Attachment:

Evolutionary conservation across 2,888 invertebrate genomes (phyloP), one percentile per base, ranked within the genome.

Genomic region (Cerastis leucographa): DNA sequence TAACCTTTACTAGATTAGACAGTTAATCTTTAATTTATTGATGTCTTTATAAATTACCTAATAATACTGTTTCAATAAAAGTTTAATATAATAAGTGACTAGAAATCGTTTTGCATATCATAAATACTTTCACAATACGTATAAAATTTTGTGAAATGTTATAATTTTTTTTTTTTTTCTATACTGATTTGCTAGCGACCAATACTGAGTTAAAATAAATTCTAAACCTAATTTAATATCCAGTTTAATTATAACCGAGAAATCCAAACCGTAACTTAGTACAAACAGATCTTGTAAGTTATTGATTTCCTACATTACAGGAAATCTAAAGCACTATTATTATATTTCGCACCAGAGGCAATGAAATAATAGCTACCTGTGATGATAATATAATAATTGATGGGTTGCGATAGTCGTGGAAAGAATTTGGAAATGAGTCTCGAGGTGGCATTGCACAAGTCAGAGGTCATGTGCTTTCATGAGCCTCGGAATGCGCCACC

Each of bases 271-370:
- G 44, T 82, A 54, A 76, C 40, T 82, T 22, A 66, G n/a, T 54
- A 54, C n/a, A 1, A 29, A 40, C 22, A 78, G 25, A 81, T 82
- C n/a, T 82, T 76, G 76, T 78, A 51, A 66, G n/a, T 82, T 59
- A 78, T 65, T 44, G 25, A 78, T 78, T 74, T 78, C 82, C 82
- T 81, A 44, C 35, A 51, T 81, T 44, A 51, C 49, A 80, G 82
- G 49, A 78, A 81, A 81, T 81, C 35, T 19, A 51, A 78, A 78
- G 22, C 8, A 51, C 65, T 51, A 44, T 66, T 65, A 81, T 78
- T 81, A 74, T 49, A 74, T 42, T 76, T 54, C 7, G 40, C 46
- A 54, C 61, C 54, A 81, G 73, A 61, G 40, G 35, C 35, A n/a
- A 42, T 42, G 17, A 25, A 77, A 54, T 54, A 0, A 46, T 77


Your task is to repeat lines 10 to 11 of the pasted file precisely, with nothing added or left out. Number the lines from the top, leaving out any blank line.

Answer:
- G 22, C 8, A 51, C 65, T 51, A 44, T 66, T 65, A 81, T 78
- T 81, A 74, T 49, A 74, T 42, T 76, T 54, C 7, G 40, C 46